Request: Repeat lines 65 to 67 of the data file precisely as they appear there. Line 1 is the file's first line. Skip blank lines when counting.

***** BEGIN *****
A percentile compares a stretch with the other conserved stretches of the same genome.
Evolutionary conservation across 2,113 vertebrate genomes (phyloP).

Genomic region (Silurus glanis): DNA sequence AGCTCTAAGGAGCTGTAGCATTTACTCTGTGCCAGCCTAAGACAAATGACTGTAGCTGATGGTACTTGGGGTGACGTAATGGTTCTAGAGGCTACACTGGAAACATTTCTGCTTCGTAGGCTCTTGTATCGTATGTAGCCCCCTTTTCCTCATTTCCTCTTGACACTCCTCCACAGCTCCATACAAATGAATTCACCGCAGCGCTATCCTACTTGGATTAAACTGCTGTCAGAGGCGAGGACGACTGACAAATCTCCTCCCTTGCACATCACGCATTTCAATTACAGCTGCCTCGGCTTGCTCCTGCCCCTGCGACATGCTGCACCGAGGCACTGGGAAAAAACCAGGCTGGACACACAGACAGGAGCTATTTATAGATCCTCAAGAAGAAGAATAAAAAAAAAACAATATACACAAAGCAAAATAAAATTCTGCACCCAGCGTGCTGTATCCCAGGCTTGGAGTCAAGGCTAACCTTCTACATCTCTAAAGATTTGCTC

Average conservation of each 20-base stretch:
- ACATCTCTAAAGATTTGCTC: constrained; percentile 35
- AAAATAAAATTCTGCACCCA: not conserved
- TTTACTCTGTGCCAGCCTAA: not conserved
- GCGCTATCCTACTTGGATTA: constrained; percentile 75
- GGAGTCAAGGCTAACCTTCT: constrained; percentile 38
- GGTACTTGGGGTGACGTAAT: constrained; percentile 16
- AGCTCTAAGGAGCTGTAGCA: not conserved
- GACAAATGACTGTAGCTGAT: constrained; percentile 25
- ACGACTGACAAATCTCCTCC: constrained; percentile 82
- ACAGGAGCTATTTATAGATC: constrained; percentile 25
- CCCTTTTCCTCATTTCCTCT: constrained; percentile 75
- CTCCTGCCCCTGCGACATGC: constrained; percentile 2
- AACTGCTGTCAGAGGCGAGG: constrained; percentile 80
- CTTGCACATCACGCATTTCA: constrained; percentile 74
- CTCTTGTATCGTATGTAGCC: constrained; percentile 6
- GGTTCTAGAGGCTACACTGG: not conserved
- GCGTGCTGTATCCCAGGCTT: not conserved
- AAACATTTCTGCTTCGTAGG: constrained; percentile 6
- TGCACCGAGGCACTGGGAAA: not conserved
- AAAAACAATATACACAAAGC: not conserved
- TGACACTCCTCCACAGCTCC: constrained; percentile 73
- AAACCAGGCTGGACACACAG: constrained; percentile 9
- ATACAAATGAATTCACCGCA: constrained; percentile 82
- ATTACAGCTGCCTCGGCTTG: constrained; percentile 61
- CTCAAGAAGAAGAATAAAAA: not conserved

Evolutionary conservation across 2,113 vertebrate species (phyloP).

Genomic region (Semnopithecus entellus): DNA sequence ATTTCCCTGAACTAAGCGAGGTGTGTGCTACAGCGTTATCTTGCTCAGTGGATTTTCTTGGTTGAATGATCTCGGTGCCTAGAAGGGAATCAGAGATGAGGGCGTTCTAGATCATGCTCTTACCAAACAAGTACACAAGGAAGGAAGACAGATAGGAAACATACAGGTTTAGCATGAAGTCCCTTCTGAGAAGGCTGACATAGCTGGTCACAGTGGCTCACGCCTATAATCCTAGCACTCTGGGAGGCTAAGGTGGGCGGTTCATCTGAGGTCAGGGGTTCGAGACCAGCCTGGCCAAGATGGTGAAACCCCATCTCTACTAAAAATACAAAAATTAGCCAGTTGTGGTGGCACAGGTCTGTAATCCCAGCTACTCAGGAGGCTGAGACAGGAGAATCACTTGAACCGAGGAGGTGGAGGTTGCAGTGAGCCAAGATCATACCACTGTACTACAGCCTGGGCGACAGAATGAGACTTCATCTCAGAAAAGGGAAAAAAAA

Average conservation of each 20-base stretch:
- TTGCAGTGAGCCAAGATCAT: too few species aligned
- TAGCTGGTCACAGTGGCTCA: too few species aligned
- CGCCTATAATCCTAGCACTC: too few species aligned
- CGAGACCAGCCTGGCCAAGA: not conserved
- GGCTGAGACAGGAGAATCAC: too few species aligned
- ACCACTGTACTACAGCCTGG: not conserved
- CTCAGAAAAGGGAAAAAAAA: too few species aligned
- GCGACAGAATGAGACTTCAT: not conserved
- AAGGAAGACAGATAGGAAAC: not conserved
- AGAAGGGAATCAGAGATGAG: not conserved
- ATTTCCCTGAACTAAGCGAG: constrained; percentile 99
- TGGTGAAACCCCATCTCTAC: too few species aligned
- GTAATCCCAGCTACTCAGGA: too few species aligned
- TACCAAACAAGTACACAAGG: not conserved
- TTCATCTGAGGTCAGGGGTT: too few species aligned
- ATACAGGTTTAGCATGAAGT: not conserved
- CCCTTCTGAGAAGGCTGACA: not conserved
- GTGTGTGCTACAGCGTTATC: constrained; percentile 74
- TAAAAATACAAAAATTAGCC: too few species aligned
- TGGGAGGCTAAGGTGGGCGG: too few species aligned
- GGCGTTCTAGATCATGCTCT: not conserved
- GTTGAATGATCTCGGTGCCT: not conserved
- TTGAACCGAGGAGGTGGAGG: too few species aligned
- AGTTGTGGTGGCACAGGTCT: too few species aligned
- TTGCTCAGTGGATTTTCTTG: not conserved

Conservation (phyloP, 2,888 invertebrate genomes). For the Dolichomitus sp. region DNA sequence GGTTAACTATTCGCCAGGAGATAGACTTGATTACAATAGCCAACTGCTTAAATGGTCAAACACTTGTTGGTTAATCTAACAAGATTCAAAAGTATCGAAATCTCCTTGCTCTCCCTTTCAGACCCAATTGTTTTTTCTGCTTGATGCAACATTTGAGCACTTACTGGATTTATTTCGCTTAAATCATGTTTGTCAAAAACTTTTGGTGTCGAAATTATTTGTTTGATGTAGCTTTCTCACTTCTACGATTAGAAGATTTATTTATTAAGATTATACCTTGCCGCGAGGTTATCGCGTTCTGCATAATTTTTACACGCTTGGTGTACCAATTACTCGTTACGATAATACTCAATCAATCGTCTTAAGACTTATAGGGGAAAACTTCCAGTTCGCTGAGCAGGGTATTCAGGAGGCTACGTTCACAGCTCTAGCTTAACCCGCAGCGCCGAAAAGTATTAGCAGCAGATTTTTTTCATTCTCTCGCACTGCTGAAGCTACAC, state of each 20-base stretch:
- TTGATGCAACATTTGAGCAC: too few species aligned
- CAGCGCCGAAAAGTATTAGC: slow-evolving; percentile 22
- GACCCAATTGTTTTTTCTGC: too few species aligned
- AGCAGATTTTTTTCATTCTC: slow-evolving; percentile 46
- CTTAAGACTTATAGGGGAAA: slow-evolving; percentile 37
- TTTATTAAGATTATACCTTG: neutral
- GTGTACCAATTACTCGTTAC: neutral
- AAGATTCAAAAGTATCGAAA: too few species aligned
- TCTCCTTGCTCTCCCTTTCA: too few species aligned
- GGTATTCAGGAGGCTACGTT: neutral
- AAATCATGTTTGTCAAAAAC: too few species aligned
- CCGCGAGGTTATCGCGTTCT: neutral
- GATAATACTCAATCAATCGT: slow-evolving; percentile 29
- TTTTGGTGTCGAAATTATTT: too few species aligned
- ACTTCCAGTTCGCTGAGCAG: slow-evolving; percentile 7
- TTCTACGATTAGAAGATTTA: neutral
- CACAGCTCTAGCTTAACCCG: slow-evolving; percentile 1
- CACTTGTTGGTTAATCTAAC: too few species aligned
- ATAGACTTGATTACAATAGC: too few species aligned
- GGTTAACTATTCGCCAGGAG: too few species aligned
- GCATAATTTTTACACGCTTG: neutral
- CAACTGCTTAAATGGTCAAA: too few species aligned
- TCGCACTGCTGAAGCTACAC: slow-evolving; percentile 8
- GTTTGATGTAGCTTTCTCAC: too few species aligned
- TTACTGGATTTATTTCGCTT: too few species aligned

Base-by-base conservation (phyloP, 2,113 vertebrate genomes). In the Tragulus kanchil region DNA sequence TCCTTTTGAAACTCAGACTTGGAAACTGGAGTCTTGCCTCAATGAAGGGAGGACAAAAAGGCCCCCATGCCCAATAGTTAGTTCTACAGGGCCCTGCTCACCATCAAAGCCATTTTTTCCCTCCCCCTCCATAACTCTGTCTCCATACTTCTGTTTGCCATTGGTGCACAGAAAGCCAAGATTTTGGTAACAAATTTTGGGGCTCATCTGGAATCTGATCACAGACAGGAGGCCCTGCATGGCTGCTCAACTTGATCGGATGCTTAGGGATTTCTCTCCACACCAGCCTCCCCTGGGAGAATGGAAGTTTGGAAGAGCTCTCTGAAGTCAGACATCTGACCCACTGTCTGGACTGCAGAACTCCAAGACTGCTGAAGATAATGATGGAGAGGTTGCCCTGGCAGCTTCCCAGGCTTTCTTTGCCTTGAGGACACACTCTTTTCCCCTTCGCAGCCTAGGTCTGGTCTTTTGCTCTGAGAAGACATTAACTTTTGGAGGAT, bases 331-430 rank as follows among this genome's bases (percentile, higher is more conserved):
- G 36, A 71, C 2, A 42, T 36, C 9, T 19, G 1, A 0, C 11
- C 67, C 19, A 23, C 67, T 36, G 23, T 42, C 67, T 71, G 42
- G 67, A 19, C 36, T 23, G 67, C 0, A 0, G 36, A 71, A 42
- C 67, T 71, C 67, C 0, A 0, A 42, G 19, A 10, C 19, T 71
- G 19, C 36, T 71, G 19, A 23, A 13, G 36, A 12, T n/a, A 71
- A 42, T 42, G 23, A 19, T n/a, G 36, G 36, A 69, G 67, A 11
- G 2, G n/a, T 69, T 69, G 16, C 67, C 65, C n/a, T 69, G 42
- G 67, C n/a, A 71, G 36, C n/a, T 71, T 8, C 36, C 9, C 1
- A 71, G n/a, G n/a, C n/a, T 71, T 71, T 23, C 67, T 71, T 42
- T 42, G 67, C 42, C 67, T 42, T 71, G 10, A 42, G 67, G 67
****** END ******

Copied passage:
- GTGTACCAATTACTCGTTAC: neutral
- AAGATTCAAAAGTATCGAAA: too few species aligned
- TCTCCTTGCTCTCCCTTTCA: too few species aligned